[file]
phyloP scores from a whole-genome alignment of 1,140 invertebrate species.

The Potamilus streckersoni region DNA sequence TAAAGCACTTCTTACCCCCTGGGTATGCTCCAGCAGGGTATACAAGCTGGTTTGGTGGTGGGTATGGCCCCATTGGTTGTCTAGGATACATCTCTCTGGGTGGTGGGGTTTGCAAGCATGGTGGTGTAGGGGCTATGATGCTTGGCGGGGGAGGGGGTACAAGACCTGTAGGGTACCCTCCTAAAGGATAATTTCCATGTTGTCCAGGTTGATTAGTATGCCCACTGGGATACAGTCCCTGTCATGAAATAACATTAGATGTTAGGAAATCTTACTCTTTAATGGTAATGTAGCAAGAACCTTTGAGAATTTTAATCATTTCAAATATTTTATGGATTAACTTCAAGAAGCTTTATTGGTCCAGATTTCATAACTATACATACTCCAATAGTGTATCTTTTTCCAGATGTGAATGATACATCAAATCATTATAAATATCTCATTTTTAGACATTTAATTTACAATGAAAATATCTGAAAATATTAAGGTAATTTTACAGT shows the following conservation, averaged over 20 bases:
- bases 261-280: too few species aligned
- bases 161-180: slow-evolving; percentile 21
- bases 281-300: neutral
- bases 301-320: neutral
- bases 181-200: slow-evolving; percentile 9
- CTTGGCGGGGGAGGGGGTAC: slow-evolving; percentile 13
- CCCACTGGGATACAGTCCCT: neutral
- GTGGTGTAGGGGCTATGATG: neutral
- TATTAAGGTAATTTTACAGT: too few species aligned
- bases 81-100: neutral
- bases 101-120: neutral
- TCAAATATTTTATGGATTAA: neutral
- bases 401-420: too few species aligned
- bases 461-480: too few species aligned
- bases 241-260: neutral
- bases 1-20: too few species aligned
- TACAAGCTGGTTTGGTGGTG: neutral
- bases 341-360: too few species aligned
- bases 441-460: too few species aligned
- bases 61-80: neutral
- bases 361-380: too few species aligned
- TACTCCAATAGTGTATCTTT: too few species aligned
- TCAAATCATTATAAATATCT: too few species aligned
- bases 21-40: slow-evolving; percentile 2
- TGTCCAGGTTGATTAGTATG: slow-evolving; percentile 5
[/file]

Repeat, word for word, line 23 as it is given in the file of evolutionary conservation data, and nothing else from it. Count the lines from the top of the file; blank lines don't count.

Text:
- bases 361-380: too few species aligned